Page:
LifeSiteNews 6 November 2015
After Germany passed a law Friday which permits assisted suicide for “altruistic” motives but not for “business” ones, at least one German “assisted suicide association” has signaled it will challenge the legislation.
The law allows someone to assist a suicide on an “individual basis out of altruistic motives,” but “criminalizes commercial euthanasia,” with assisting a suicide for “business” reasons an offence punishable by up to three years in prison, according to Reuters and AP reports.
Legislators voted 360-233 for the bill – the first assisted suicide legislation the German Parliament has ever passed – after considering four options. Two of these would have legalized it completely, and one banned it entirely, Reuters reports.
Supported by Chancellor Angela Merkel, the bill has drawn criticism from both sides of the issue, and former Justice Minister Brigitte Zypries predicted it will be appealed at the Constitutional Court.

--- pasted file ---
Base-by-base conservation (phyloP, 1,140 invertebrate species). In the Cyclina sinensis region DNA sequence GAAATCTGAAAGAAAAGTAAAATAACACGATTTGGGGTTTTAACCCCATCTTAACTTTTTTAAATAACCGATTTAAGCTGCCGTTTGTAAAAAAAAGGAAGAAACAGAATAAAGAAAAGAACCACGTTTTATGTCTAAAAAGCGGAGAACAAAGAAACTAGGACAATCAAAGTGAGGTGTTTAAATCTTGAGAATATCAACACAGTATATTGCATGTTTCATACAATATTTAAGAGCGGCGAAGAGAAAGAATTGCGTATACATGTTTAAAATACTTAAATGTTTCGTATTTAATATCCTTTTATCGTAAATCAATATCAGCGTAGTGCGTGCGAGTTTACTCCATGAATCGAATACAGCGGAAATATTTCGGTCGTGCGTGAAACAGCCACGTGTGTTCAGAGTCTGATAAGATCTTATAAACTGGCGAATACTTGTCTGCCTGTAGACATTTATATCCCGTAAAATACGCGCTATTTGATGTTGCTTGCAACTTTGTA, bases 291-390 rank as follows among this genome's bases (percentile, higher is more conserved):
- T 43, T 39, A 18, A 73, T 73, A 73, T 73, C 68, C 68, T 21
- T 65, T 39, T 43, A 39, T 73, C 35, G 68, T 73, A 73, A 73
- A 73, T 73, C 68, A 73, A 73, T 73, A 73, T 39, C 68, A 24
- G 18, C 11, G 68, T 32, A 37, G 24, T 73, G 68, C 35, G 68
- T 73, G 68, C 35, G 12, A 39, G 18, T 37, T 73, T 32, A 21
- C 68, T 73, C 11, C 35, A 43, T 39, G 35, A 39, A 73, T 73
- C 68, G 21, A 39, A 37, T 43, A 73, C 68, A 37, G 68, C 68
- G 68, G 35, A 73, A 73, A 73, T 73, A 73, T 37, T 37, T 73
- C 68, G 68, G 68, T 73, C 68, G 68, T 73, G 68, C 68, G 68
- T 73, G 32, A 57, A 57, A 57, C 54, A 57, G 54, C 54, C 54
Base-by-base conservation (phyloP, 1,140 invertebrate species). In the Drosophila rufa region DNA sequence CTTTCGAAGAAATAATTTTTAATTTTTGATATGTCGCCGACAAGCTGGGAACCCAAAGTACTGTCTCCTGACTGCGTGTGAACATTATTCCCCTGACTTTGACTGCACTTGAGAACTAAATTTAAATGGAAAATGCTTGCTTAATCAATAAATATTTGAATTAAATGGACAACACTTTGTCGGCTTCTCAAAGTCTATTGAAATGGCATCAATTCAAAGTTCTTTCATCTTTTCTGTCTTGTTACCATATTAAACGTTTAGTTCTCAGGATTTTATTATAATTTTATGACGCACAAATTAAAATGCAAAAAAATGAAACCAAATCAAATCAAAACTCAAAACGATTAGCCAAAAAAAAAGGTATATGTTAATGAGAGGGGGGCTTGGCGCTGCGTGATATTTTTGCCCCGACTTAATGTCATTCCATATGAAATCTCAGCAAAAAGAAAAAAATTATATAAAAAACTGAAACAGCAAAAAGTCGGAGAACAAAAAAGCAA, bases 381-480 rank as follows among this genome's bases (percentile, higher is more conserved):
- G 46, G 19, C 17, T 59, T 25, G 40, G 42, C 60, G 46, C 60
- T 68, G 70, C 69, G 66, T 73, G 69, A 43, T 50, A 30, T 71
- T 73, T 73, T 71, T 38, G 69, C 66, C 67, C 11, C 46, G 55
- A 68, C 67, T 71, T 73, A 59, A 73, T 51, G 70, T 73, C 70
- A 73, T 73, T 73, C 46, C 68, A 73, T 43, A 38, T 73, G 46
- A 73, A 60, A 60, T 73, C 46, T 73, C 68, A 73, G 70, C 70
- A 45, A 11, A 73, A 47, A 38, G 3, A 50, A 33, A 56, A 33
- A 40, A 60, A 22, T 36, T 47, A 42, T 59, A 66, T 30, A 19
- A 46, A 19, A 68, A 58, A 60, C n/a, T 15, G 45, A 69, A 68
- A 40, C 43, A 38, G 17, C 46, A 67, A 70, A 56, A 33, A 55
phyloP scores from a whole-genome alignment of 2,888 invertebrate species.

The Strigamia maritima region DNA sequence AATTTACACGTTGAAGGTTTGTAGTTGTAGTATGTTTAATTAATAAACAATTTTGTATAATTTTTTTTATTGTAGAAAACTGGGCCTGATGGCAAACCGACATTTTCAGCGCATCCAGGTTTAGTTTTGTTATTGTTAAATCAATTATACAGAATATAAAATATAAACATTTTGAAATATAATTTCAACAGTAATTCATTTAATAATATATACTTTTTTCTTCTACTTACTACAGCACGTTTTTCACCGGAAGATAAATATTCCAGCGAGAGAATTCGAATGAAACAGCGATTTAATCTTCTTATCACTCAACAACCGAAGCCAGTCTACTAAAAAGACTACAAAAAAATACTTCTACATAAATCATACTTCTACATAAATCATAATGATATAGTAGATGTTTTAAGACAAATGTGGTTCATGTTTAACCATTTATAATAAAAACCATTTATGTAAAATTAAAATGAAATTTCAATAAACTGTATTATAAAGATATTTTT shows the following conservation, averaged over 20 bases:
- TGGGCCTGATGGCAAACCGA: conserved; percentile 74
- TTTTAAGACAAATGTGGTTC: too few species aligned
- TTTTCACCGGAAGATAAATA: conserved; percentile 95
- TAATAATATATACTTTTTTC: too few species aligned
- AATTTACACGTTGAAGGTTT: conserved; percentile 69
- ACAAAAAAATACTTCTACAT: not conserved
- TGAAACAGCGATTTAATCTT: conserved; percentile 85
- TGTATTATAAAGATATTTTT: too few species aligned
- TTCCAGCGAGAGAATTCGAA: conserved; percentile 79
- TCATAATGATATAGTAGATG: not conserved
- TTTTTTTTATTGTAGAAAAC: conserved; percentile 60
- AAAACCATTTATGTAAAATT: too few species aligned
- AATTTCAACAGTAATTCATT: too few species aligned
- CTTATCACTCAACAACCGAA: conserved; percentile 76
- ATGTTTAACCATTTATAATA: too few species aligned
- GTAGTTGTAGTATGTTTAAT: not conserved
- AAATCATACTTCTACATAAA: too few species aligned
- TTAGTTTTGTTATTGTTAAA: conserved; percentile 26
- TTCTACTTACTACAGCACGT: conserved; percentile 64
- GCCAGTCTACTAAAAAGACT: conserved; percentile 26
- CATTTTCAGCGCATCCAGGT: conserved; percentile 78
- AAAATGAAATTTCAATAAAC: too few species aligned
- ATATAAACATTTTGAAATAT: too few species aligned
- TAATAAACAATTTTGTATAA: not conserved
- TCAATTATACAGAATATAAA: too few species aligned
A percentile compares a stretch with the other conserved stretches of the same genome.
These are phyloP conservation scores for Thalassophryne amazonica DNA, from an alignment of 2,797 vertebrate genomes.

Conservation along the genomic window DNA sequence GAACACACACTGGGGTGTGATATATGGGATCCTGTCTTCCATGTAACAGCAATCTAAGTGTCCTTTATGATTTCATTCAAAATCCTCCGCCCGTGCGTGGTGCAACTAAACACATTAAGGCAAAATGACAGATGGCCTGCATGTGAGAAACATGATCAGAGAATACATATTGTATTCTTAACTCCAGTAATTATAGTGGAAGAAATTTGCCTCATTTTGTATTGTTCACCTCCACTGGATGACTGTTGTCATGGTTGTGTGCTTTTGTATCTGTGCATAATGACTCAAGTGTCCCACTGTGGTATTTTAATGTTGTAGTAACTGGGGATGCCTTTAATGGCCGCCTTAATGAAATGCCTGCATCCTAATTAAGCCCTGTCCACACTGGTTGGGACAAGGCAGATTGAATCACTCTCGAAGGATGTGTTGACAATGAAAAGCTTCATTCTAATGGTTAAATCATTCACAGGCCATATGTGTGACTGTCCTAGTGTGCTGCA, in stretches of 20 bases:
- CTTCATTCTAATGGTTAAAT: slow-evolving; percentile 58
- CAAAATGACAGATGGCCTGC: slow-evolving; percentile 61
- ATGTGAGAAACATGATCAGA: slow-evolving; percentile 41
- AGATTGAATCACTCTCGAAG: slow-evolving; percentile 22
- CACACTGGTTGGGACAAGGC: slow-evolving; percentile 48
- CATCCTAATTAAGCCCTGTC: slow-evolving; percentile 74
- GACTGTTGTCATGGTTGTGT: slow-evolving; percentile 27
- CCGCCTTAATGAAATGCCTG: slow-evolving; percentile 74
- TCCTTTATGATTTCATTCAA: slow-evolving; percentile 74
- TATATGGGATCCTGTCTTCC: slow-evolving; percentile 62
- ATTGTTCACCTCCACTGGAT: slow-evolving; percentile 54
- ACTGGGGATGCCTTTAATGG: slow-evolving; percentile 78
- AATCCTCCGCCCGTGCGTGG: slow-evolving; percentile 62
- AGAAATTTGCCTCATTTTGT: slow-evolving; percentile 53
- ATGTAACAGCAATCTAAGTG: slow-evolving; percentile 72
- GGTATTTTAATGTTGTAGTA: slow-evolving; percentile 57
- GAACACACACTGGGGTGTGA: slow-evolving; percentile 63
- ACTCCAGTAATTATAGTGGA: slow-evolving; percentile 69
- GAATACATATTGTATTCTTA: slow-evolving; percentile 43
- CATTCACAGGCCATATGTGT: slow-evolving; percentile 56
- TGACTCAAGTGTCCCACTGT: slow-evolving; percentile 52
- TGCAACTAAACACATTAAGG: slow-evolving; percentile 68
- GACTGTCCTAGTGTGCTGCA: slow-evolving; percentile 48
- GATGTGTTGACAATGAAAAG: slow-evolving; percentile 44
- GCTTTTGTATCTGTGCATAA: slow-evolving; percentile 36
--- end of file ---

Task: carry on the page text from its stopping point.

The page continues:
According to AP, Zypries said the distinction between “altruistic” and “business” motives “will open an era of great legal uncertainty.” She added, “When does a doctor behave in a business fashion? That is unclear.”
Alex Schadenberg, director of the Euthanasia Prevention Coalition, says from what he’s seen of the legislation, it is almost identical to the Swiss law, which also allows assisted suicide for “basically altruistic reasons.”
But the law has led to the operation of Swiss “suicide clinics” run by organizations such as Dignitas, which attract an international clientele seeking to be euthanized.
Germany’s law may be an attempt to stop the operation of such clinics. “What they’re saying is if you break our rules, that’s a criminal act,” Schadenberg noted. “But they’ve in fact legalized assisted suicide per se.”